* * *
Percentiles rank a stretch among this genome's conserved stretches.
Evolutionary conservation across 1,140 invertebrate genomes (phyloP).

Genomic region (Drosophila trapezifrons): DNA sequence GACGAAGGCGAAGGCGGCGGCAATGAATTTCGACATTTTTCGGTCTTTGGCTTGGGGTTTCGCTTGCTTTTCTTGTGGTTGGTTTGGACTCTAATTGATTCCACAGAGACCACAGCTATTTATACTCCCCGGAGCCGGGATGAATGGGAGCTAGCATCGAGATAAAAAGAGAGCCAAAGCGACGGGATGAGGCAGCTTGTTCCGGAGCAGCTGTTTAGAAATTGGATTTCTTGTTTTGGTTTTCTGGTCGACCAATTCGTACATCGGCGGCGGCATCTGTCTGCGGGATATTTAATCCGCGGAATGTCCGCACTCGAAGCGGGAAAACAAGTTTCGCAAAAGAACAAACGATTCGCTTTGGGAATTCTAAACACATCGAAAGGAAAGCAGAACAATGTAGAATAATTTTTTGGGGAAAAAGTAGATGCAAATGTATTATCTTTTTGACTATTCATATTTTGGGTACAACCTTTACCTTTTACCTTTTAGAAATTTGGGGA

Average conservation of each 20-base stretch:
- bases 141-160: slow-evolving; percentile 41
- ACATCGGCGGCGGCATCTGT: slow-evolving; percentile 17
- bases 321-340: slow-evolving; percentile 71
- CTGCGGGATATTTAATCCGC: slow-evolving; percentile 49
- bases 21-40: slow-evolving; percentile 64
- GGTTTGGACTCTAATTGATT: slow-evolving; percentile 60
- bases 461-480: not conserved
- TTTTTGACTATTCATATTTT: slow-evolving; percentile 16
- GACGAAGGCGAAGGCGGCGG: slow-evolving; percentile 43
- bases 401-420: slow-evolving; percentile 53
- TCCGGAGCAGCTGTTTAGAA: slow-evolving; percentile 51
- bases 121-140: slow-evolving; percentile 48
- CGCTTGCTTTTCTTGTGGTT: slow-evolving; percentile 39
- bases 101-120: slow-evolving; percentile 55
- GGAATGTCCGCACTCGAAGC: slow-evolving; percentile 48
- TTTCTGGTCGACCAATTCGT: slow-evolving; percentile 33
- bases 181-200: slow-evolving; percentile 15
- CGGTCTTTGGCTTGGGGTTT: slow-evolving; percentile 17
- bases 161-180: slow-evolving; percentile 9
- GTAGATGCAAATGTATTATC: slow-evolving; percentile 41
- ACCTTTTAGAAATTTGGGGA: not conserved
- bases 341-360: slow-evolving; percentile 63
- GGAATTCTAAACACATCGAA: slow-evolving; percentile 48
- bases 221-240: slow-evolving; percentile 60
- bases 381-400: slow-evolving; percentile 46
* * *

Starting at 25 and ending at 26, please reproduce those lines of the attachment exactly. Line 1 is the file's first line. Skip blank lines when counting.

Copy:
- ACCTTTTAGAAATTTGGGGA: not conserved
- bases 341-360: slow-evolving; percentile 63